I believe that wine is inherently subjective and difficult to quantify. Therefore, I am skeptical of formal wine courses and certifications.
However, I am trying to write honestly about the subject of Italian wine. I’m also always interested in meeting people who irrationally care about wine. I figured a course would be a place to meet a few other Italian wine nuts and taste some great wines. I also hoped to glean a few insider tips and tricks on how to find value at a good wine shop.
After scanning the wine credentials and courses available, I settled on the Wine and Spirits Education Trust Level 2. I chose Level 2 because Level 1 is basic, with no knowledge of wine expected. You can pick up the basics covered in Level 1 by reading any good wine book and save yourself the $300.
The cost of the Level 2, at $795, seems high. The class was a mix of enthusiasts and beverage professionals, some of whose employers likely paid the fee for them. This dynamic probably accounts for some of the high price tag. It’s hard not to imagine the wines I could have purchased with that money. But I enrolled anyway, viewing it as an investment in my enjoyment of future bottles.
I took the course at the Wine House, a very large wine shop here in West Los Angeles. WSET is a global institution making the curriculum the same across the world, but the instructors are local. I was very fortunate to have Monica as our instructor. I was not surprised when a few days after the course, she was nominated to be WSET’s Wine Educator of the Year.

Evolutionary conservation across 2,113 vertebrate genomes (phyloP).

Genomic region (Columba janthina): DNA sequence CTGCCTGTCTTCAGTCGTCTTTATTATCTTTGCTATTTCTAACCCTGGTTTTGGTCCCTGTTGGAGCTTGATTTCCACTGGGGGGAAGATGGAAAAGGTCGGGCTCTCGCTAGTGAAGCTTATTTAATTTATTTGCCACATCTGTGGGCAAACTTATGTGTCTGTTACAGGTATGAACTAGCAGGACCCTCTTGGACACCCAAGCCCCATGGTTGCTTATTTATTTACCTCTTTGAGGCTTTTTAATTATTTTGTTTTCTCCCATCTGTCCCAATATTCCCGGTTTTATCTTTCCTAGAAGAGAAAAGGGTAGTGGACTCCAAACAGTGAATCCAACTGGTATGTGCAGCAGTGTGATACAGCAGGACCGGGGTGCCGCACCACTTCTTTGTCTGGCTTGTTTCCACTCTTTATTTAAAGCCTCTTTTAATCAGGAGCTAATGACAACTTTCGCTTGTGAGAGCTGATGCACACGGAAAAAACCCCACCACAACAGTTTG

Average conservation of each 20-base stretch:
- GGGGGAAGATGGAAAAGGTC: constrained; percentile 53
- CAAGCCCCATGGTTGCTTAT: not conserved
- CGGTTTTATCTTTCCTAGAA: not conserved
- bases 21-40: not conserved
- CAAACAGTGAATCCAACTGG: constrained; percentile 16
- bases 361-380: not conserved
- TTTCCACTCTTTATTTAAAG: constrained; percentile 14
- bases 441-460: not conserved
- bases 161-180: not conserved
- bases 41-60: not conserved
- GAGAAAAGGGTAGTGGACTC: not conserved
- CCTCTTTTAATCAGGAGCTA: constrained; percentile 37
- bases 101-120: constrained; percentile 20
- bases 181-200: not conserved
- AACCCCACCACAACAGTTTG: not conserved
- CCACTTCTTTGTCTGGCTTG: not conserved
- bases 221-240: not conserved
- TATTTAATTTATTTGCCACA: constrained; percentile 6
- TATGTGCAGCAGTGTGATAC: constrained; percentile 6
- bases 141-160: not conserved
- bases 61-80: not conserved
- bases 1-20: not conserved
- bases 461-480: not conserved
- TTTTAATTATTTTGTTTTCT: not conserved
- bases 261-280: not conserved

Monica guided us through the curriculum beautifully. She was disciplinarian enough to shame the group of four up front who incessantly talked over her lectures. But she also had fun with each wine, telling us a story about her experiences tasting it around the world. A knowledgeable person speaking with passion on the subject of wine is easy to like.
But when the wines were poured and the tasting began, a bit of the magic faded for me. WSET teaches its own systematic approach to tasting and evaluating wines. I understand the intent. Through a system, you assess each wine objectively and consistently. The group could agree on the core primary (fruit), secondary (winemaking), and tertiary (aging) aromas and flavors in the wine and its overall quality. As much as I see the commercial and organizational value in doing that, it strips the wine experience of its joy.
I’ve always wondered how wine critics write such detailed and specific notes on wines. I realized partway through the day that professional tasting notes use the same general approach that WSET teaches. They just add some literary flair and a 0-100 score. After tasting about 25 wines each day, I was exhausted at the thought of the pros trying to get through 100-200 Napa Cabs in a vintage report.
I did learn some valuable lessons from this experience. Tasting more than 50 wines, ranging widely in retail price, will demonstrate quickly the challenges facing a motivated wine shopper. There were just as many delicious and interesting wines with low price tags as there were disappointing ones above $50. I suppose that’s the nature of human expectations. Any bottle that makes me cringe looking at my visa statement will be held to a higher standard.
The WSET course was enjoyable, but I cannot recommend every wine enthusiast run out and sign up. While I now better understand the origin of those 99 point scores on the shelf, ultimately the course did relatively little to help me consistently find Italian wines of character at a reasonable price. And that’s my whole objective here.